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The Year(s) the Reading Slump Attacked

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The reading slump is a real, horrible, clever little monster. It sneaks up on you and preys on your complacency. One day you wake up and you can’t remember the last book you read, the books on your nightstand have been replaced with dust. Maybe you noticed it earlier, when no book you picked up was good enough, the words couldn’t hold your attention, or you always felt like you needed to be doing something else.

It happens to the best of us.

My reading slump lasted for around 3 years. Years!
#TheSlumpStruggleIsReal

Most of my freshman, sophomore, and junior years in college were dark times for my reading life. I maybe was only reading 4 books a year (this was before I decided to track my reading, so I really have no idea), which would have been fine if reading hadn’t been such a big part of my life up to that point. Looking back, I probably know what caused my slump: passion. I just didn’t have it. I was a history major in college and my heart just wasn’t in it. Don’t get me wrong, history is one of my life’s great loves, but it works better for me as a hobby, rather than a career. When, as a junior I changed my major to social work, I thought I finally felt like I was doing what I was supposed to be doing, and after five years of college, I got that degree!
When I began pursuing something that fulfilled my heart, I was left craving books again. (That was also right around the time when I started working at a bookstore and was just getting engaged, so those two things probably helped too.)

Different articles give different advice, such as re-organizing your bookshelf, visiting a library/bookstore, and rereading an old favorite.

I was lucky enough that my slump was broken just by finding the right few books at the right time that.

So without further adieu, these are the 4 books that helped me conquer my reading slump.

      1. The Nightingale by Kristen Hannah

What can I say about The Nightingale other than I was absolutely enthralled, encouraged, and enchanted by this WWII novel set in France. This is surprisingly the first WWII book I’ve read that was set in France and I absolutely loved the setting and the characters. This was absolutely the book I needed to kick my reading off. Oh, did I mention that I ugly cried at the local Barnes & Noble when I finished it? Well, I did. No shame.

     2. Station Eleven by Emily St. John Mandell

I’ve heard people say that they hate that this book as post-apocalyptic, but I think the minimalist setting of an underpopulated work is a fantastic backdrop on which the author gets to explore things like art and family and surviving with your humanity intact. I also enjoyed the experience of thinking just how exactly you would explain air conditioning to someone who has never heard of it.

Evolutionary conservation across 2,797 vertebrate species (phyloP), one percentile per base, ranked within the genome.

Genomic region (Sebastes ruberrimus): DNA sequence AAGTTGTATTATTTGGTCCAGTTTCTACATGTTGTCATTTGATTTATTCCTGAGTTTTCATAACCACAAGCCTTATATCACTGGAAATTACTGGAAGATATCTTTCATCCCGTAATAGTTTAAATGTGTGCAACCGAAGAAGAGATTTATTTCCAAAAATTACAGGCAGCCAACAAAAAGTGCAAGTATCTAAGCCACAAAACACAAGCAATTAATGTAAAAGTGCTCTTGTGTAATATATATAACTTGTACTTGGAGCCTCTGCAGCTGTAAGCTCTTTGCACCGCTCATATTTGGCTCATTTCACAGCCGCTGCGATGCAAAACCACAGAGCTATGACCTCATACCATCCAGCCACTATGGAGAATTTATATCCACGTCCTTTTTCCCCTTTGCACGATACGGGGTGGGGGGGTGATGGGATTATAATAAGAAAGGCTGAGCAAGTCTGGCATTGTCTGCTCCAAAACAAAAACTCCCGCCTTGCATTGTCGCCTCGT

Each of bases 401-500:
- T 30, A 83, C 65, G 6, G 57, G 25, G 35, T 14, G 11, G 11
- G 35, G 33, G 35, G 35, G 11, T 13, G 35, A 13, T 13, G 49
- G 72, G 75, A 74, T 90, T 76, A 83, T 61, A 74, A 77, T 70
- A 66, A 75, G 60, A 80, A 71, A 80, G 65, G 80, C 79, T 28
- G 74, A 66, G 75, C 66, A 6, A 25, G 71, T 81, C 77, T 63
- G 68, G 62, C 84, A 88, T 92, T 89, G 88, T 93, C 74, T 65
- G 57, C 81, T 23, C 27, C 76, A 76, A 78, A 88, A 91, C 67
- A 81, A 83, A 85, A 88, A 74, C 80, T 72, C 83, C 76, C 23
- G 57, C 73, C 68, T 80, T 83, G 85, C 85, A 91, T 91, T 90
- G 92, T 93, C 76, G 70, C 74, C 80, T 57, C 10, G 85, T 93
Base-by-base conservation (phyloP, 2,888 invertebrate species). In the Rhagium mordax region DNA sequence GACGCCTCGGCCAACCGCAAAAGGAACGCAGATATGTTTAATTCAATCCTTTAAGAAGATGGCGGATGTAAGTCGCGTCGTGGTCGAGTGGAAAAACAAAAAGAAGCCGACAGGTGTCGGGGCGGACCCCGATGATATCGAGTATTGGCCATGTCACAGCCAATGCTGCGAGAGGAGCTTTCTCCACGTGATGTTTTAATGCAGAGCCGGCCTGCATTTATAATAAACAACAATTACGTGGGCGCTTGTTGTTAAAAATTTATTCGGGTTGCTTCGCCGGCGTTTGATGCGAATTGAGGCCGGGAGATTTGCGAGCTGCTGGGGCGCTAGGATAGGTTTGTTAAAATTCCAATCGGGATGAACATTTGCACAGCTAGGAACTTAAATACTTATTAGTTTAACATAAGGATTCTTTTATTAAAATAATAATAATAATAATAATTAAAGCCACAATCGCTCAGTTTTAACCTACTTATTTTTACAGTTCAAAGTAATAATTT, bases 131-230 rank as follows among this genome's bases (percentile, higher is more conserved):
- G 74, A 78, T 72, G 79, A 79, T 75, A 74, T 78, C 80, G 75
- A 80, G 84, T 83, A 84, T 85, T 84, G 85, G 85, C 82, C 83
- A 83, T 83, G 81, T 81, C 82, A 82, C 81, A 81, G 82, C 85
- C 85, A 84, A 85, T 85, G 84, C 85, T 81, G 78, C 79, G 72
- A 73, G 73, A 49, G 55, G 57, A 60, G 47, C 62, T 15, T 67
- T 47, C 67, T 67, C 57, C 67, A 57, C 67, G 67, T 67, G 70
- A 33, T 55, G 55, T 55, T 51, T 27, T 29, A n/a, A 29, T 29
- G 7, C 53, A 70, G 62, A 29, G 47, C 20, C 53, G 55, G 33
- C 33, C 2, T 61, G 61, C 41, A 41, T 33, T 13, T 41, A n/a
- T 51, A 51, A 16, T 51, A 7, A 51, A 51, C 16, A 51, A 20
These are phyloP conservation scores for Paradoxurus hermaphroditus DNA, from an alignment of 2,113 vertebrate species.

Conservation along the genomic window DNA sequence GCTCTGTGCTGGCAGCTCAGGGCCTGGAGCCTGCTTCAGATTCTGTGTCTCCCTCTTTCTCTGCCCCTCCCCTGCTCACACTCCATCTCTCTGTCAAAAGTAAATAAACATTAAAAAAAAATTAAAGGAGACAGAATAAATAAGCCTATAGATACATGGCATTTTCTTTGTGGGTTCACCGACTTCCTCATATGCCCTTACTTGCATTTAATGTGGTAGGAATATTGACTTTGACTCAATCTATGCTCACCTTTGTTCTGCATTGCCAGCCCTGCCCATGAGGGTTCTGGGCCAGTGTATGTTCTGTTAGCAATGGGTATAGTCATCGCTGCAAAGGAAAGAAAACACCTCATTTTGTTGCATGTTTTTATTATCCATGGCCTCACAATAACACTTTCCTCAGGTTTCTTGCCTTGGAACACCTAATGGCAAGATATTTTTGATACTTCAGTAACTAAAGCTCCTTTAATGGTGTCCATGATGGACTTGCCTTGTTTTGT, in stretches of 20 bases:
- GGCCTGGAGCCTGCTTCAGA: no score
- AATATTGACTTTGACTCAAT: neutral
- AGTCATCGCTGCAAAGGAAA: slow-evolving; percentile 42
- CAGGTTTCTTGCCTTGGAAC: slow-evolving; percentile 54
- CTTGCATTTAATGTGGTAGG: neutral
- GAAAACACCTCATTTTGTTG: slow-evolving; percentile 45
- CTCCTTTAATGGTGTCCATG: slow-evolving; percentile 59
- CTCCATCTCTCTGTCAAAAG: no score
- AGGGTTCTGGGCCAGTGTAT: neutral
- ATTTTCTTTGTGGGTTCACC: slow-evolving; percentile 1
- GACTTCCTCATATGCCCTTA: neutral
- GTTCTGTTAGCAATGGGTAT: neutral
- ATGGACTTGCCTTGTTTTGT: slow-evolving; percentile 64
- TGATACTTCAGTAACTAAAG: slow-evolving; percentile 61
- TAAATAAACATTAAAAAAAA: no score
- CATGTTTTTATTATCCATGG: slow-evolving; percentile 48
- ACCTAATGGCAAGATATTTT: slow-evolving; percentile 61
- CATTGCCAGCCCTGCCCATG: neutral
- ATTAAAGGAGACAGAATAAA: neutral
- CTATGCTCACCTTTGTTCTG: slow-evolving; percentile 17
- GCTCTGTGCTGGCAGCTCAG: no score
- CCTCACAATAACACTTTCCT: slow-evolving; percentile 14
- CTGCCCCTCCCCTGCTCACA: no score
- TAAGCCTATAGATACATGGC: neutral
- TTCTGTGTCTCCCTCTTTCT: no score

3. The Martian by Andy Weir

This was the comedy/science book that I think my ‘read’ shelf didn’t know it needed. And while I never really feared for his life, I was absolutely riveted by the unfortunate events that befall our stranded astronaut stranded on Mars and the totally science-y ways that Mark Watney got out of it. This book really had me thinking that I could become an astronaut and grow potatoes on Mars. Even though I know there is no stinking way. Nope.

      4. Brain on Fire by Susanna Cahalan

This is the first non-fiction I can remember reading that didn’t feel like work. Cahalan is a journalist by trade, so when some weird brain disease junk started messing up her life, she had the perfect edge to get her started on the book. This is another one that made me feel smarter about science and the brain and diseases and stuff. Wicked cool first-hand account of some crazy, crazy stuff.

Have you even been in a book slump? If so, what did you do to jump yourself out of it? I’d love to know what books help you when you are in a rut!

And may your shelves never get dusty!

 

2 thoughts on “The Year(s) the Reading Slump Attacked

  1. The first thing I ever do to try and get myself out of a reading slump is to pick up a book from a genre that I like. For me it is Romance or YA. I find myself not as interested in reading when life has thrown all of its curve balls at me and my brain is fried. In Romance and YA, I find myself feeling more than thinking. The narrator ceases to exist and there are no words, just the characters and me.

    That isn’t to say every book in this genre is my favorite, or that books outside these genres aren’t enjoyable to me. They are, but sometimes I just can’t handle their craftiness at the moment.

    The second thing I do is to challenge myself to read one chapter before bed, no matter what. After I set my alarm and before I turn off the light (or the Kindle), I make myself read every chapter. It is a habit that has helped me through a few reading slumps. Now…to be honest, usually a chapter turns into 4 or 5…or an entire book, but in the slumps it is good for me to have a concrete achievable goal!

    Like

    1. Setting a concrete goal sounds like a really great idea!
      I really like the way you describe it when the rest of the world falls away, that the narrator ceases to exist and it is just the characters and you! I love it!

      Liked by 1 person

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